Tag Archives: Ted LeMaistre

Just Another Council Meeting – September 1980 LCBO and Parking Meters

Standard
Just Another Council Meeting – September 1980 LCBO and Parking Meters
Photo from the Carleton Place and Beckwith Heritage Museum– Brewer’s Retail can be seen down the street on the right.

September 10,1980

It was just to be a regular meeting in the Carleton Place Council Chambers that night with an introduction to council of five new small industry heads. But by the time the meeting started and the head of the industrial commission had settled the industrialists in the front row, the rest of the council chambers had filled and chairs had to be brought in to seat the overflow crowd.

It was soon obvious the masses weren’t there to exchange niceties. Allan Doucett, a local realtor, represented the first delegation, and if council thought that last month’s meeting had settled the issue of a location for a new liquor store, Doucett soon corrected that assumption. The issue came to light when earlier in the year council, on hearing that the LCBO was moving out of the Bridge Street location it had occupied for years, wrote to the board drawing its attention to a vacant shopping centre on the north side of town close to the Brewers Retail outlet.

The letter stated that the north side location would be ideal because of its proximity to the beer store and because it allowed for easy access to and from a main highway. Meantime, an existing shopping centre at the south of the main business core got wind of the move and business people there did not appreciate council’s interference and set about to entice the move to a location in their Mews.

The LCBO submitted its plan to locate in the Mews and council wrote another letter saying fine. Doucett claimed the second letter indicated the town’s preference to the Mew’s site and was a contradiction of the first letter. Some councillors agreed at both meetings the town should never have become embroiled in the issue in the first place. Doucett had a . private survey conducted which pointed out that a good majority of residents favored the north location.

A resident who lived close to the Mews appeared with Doucett and stressed the problems of congestion and general confusion in trying to get in and out of the parking lot. Fred Trafford, who runs both a delivery service and taxi, said he’s waited up to five minutes to get out of the lot at the Mews. He said he felt it would be a serious mistake to add to the problems at the Moore Street entrance of the Mews.

Mayor Ted LeMaistre, anxious to clear the air and get rid of the issue, “broke every rule in the book,” as he said, as far as the meeting’s protocol is concerned as he allowed ex-mayor Howard McNeely to speak and even allowed Doucett the privilege of seeing how the gathering felt about the whole issue by asking for a show of hands.

The spectators, there for their own beef and yet to be heard, quickly supported Doucett with a solid vote for the north side site. The mayor moved the whole issue to new business in the meeting and the next delegatetion moved into the limelight. It was a large representation of the retail merchants who were there to complain about the inaction of council in replacing the parking meters on west side of Bridge Street an issue that was supposed to have been settled at the August council meeting.

There were testimonies of declining business, lack of parking, dangerous driving and shoppers being unable to get from one side of the street to the other since the traffic speeded up. LeMaistre said he thought the removal of the meters was in keeping with the sentiments of the Business Improvement Association and that council understood the decision was agreeable to all the merchants.

However, most business people at the meeting said they had never been informed of the move to remove the meters. After more than an hour’s debate council agreed to call a special meeting with the merchants after the regular BIA meeting scheduled for next week if the majority of merchants support’ the meter’s return at that time. That was 1980, see clipping of 1975, they had been fighting over this for years.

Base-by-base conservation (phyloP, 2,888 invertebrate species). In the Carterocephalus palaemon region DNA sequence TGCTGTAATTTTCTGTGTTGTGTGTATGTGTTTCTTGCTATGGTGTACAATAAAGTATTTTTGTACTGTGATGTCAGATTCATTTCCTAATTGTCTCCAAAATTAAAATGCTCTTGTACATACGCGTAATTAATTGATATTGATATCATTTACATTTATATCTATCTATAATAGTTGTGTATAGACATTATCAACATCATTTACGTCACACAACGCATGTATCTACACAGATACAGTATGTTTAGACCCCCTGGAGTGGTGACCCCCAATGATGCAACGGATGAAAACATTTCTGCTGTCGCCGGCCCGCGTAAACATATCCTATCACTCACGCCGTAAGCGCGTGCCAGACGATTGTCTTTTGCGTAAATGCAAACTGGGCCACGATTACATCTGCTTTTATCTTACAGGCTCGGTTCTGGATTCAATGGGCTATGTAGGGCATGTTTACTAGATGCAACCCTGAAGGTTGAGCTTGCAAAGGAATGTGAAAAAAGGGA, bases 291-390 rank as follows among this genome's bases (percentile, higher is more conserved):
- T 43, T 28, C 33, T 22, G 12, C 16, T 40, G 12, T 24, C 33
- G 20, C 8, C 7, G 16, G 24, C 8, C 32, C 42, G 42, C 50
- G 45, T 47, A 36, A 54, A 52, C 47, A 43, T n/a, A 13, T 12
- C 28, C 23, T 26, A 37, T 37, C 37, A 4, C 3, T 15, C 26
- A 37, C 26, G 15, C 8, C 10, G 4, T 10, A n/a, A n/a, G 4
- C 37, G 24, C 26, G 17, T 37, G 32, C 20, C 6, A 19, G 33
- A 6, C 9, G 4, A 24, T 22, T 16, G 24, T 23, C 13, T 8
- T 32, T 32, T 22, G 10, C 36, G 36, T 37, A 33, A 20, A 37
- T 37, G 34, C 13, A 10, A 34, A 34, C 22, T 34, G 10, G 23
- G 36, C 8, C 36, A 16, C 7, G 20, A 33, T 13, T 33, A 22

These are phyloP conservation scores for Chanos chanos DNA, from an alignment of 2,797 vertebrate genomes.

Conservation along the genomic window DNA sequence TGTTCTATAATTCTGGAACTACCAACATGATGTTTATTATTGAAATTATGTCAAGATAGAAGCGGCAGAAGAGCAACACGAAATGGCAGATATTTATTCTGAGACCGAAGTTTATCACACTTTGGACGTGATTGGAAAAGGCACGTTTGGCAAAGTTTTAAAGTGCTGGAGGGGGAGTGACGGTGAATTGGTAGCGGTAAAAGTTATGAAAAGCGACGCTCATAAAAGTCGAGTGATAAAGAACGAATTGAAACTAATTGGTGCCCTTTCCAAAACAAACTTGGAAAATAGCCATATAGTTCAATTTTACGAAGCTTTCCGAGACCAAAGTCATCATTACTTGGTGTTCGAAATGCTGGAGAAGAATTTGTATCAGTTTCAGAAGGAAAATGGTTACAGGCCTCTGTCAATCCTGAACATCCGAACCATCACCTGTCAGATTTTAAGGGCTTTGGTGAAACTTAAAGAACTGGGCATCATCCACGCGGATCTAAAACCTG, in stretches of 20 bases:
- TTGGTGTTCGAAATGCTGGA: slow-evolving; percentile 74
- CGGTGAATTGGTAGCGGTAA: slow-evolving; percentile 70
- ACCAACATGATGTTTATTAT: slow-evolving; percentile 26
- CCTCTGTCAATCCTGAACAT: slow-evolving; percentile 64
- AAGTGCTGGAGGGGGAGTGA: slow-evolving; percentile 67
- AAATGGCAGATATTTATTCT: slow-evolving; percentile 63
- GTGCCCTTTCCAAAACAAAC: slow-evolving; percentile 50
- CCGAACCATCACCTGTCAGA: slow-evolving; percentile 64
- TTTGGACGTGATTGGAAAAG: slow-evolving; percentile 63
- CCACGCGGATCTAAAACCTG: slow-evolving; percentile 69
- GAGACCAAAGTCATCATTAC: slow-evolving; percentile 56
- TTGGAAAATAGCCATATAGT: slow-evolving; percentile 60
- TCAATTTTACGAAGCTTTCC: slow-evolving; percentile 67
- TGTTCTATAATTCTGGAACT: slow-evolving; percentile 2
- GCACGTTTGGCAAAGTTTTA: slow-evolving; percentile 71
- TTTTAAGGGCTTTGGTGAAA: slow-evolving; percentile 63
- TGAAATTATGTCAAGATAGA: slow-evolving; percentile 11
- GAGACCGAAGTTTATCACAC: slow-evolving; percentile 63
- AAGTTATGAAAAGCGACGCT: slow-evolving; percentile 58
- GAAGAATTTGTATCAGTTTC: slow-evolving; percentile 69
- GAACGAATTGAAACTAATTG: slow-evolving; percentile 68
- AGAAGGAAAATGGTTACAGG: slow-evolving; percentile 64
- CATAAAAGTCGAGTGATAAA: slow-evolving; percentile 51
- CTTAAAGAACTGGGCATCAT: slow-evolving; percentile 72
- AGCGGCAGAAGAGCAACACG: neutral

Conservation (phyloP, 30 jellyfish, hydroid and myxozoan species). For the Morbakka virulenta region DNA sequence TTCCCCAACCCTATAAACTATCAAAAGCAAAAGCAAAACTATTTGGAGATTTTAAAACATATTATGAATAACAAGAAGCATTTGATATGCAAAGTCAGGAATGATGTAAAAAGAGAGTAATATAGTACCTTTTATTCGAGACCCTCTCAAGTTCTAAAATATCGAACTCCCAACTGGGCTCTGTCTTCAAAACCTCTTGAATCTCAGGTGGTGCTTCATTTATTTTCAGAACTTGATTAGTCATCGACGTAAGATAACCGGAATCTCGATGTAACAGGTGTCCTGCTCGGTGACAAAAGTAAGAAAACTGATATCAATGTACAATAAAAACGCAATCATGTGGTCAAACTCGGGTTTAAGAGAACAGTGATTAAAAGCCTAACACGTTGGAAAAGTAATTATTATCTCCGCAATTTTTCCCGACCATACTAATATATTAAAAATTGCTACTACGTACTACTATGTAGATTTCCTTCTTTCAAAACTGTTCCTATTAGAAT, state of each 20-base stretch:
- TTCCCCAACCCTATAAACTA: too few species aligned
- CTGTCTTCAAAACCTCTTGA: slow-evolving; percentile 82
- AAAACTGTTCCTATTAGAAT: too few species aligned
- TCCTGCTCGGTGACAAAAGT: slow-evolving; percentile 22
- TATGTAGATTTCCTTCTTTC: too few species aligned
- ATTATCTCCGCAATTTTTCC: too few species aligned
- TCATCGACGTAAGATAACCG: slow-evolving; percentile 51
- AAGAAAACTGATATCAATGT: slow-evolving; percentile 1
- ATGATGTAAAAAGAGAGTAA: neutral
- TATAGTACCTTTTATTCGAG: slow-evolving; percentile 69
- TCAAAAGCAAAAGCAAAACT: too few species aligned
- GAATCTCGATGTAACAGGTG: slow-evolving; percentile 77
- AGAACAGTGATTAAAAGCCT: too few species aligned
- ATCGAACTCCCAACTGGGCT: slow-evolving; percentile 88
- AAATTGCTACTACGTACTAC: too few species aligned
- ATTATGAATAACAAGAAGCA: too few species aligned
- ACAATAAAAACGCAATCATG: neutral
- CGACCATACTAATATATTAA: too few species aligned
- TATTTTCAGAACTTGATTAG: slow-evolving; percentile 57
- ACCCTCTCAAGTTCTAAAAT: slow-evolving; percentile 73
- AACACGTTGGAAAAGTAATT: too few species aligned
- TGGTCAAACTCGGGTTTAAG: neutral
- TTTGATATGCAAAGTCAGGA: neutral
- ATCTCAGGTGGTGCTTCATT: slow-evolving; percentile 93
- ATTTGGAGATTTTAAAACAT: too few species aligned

-
The Ottawa Journal
Ottawa, Ontario, Canada
11 Nov 1975, Tue  •  Page 3

Three hours after the meeting started the liquor issue was raised again and council went into closed session. Forty-five minutes later it returned to report that still another letter was going off to the LCBO stating the town is not advocating any site. The industrialists weren’t there at the end.

Memories of the Carleton Place LCBO

Nothing But the Cooler Left in Carleton Place

82 Bottles of Booze on the Wall – 82 Bottles of Booze

The Big Beer Store Heist in Carleton Place

Carleton Place Then and Now–Bridge Street Series– Volume 4- Leslie’s China Shop to the Masonic Lodge Building

Was the McNeely Bridge Funded on “Drinkin’ Fines”?

Memories of Townline

Penny Trafford Location was on the Townline, occupied now by The New Oak Tree. And this is Allan Taylor and Mr McLean

BETH SWEENEY
·
Missing my Dad. He went to Heaven Dec 22, 1999.
But have great memories!
The Townline Homestead…the Mississippi Lake cottage he built. The flowers he loved!
And we shared the love of hat
my dad James Carmen Sweeney was a carpenter. He worked on a lot of residential and commercial buildings in Carleton Place and beyond. Proud of him…I have lots of info on how he built the homestead! No one thought it could be built on the Hill of Rock!
 -
The Ottawa Journal
Ottawa, Ontario, Canada
13 Jun 1950, Tue  •  Page 29
 -

Celebrating Christmas in July — Mary Cook Archives — LeMaistre

Standard
Celebrating Christmas in July  — Mary Cook Archives — LeMaistre

The only -thing missing was the snow. Christmas lights hung from the trees, The picnic tables were dressed with Christmas tablecloths, and the full-size Christmas tree in the cottage was decorated with candy canes and gifts.

The idea of celebrating Christmas in July came to the LeMaistre family when they were right in the midst of the festivities last December. Someone said it was a shame that when the family had so much fun at the regular celebration Christmas it couldn’t be repeated in the summer.

The family that is always ready for a party could see no reason why Christmas could not be celebrated twice a year, and no sooner were the decorations taken off the tree last winter, than the family began planning for the Christmas-in-July party.

The LeMaistres have what is commonly called in the Valley “a large connection,” and on Saturday night almost 50 people turned up at the Mississippi Lake cottage of Ted and Elizabeth LeMaistre. Instead of sleighrides and snowball fights, the guests swam and sat under the trees to get out of the hot sun.

But inside the cottage, turkey, shortbread and all the Christmas trappings usually prepared for Dec. 25 were brought out. And after the feast, gifts were handed out. Then came Christmas carols. Would they do it again? You bet they would, said Elizabeth. But they have to get Dec. 25 out of the way first.

The Ottawa Citizen
Ottawa, Ontario, Canada